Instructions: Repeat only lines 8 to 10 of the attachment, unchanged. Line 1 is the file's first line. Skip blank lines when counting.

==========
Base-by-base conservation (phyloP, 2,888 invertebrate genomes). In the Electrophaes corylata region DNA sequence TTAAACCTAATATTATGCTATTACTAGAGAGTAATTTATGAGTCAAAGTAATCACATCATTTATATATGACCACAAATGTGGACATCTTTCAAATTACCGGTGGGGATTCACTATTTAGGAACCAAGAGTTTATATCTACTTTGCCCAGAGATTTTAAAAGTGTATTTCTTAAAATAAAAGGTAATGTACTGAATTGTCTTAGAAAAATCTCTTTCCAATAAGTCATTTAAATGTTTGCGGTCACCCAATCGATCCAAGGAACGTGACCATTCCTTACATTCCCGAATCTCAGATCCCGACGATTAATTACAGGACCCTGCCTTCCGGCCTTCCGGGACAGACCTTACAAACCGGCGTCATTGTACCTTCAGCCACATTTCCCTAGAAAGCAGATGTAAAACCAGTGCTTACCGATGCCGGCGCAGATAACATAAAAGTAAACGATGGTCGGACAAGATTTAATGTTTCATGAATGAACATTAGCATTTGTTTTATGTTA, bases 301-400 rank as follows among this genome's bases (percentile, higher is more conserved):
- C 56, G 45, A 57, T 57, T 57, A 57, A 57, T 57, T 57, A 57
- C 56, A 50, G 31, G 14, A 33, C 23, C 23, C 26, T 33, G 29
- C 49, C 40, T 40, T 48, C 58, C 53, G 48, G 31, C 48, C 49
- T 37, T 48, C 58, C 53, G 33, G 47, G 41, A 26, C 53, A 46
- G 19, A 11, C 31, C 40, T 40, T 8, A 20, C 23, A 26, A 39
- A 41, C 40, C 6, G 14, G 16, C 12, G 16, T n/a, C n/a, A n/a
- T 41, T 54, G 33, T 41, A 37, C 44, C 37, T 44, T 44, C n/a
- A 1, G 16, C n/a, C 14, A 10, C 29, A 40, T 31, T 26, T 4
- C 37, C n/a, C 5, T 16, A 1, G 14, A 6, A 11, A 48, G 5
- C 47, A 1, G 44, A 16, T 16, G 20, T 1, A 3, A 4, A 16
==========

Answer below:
- T 41, T 54, G 33, T 41, A 37, C 44, C 37, T 44, T 44, C n/a
- A 1, G 16, C n/a, C 14, A 10, C 29, A 40, T 31, T 26, T 4
- C 37, C n/a, C 5, T 16, A 1, G 14, A 6, A 11, A 48, G 5